San Antonio, Texas city with 936,000 people. Industrial, commercial and cultural center. Food, clothing, leather goods, furniture, chemical and electrical industries; also important petroleum refining. In addition, tourism and some military institutions are important. See allcitypopulation for latest population of San Antonio.
The city is the seat of a Roman Catholic Archbishop, of the Roman Catholic St. Mary’s University (1852) and of the Presbyterian Trinity University (1869). The city has museums for visual arts and natural history and a zoo. San Antonio has some beautiful old buildings, around five early-18th-century missions, including The Alamo (now a museum), the cathedral (1749), the former palace of the Spanish governor (1749) and the restored oldest part of town La Villita.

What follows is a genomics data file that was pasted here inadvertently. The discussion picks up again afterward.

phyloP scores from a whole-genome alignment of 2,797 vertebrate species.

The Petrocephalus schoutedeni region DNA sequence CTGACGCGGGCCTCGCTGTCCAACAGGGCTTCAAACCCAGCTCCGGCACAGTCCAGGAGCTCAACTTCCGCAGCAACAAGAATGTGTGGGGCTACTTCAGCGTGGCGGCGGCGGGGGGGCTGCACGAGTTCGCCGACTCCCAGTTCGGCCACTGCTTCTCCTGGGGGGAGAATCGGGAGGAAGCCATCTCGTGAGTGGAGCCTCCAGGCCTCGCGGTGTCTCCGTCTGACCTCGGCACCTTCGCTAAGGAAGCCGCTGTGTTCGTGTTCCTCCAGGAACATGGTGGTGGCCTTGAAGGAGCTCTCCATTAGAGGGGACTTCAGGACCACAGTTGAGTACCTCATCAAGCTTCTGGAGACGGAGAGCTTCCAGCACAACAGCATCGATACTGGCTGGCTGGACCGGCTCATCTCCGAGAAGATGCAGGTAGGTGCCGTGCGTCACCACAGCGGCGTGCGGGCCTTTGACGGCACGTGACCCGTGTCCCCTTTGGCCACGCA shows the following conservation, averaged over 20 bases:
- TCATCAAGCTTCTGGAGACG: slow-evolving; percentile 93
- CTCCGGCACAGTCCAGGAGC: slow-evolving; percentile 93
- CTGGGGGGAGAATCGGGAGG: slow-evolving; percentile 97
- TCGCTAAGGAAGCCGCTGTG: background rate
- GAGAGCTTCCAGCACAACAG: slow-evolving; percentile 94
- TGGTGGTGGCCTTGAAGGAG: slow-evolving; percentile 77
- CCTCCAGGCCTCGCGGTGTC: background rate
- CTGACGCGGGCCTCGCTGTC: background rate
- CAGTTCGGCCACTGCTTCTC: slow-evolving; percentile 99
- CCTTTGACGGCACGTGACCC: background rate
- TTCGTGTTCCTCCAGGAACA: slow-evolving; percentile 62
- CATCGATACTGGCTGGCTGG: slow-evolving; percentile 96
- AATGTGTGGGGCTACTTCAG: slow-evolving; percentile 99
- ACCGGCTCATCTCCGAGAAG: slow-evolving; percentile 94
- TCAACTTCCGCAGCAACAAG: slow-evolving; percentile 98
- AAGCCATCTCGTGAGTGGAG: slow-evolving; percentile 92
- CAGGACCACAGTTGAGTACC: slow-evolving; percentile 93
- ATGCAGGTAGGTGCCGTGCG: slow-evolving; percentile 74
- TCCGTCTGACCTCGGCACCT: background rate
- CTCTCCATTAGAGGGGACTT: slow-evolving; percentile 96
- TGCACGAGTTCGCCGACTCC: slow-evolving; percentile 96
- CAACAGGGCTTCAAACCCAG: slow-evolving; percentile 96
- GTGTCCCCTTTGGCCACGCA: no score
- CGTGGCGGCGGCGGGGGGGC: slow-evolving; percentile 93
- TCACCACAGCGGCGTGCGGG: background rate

Also worth seeing are La Villita and King William Historic District, two historic districts, and the Paseo del Río, a pedestrian path along the San Antonio River in the center of the city.
The city grew up around a Spanish mission (founded 1718), which would later become known as The Alamo. In 1731 a number of families from the Canary Islands settled here. The city remained in Spanish hands until 1821, when it was captured by Mexico from Spain.
In Dec. In 1835, the uprising against Mexico began in San Antonio, which would lead to Texas’s declaration of independence in 1836, after 187 freedom fighters, including the legendary Davy Crockett, were killed in March during the siege of The Alamo.